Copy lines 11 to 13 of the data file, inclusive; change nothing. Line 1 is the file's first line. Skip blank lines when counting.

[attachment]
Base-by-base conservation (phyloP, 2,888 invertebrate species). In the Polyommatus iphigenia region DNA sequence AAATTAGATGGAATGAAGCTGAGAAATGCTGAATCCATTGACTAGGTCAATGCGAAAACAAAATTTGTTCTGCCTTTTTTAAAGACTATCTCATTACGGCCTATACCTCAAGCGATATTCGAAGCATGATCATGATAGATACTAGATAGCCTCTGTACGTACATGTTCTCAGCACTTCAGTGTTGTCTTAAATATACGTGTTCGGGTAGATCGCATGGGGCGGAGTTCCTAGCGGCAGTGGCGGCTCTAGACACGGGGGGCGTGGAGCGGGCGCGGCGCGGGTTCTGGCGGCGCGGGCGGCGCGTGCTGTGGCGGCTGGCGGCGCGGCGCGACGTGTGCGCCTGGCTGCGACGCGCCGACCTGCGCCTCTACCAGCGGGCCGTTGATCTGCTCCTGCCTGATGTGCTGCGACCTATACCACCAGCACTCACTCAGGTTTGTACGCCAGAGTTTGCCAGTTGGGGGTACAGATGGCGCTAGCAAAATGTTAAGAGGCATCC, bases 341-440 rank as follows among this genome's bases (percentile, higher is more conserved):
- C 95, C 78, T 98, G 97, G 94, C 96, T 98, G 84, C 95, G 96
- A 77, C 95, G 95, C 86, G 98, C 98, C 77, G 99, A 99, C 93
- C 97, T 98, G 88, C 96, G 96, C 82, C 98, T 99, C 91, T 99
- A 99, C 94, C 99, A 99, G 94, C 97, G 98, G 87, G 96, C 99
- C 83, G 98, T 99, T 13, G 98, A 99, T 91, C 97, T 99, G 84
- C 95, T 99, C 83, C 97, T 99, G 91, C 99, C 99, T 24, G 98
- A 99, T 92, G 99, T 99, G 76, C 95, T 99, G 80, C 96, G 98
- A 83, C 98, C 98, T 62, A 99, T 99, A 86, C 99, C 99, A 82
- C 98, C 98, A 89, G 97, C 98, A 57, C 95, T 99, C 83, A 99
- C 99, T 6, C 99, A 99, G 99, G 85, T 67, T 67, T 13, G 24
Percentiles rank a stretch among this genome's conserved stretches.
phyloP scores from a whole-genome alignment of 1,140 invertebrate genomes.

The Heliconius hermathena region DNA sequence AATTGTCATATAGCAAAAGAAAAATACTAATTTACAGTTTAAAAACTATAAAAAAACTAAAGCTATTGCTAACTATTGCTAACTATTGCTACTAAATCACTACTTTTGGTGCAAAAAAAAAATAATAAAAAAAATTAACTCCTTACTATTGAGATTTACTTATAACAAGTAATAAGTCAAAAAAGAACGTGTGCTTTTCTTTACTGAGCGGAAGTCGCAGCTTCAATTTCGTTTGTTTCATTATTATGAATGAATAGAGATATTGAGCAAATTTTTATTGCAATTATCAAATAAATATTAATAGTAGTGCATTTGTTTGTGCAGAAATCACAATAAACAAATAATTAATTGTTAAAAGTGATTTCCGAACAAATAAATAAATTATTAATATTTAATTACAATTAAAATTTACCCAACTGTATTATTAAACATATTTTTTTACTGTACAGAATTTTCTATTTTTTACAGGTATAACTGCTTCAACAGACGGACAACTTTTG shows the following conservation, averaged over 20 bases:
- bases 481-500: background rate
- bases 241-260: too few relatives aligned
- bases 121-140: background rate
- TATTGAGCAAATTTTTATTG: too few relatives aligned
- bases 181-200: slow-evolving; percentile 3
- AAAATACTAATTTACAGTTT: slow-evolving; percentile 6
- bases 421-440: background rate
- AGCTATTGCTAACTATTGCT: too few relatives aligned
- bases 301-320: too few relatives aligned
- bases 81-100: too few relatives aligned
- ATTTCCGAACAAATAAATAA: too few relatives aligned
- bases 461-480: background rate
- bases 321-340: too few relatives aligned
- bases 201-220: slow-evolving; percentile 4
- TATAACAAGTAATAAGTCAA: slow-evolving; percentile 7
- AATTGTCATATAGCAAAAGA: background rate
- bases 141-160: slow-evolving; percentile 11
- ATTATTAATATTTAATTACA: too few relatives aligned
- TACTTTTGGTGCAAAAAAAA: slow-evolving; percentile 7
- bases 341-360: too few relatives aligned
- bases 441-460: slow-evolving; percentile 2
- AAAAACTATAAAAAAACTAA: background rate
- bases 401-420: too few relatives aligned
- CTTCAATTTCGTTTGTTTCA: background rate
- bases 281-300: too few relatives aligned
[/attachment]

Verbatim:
- C 99, T 6, C 99, A 99, G 99, G 85, T 67, T 67, T 13, G 24
Percentiles rank a stretch among this genome's conserved stretches.
phyloP scores from a whole-genome alignment of 1,140 invertebrate genomes.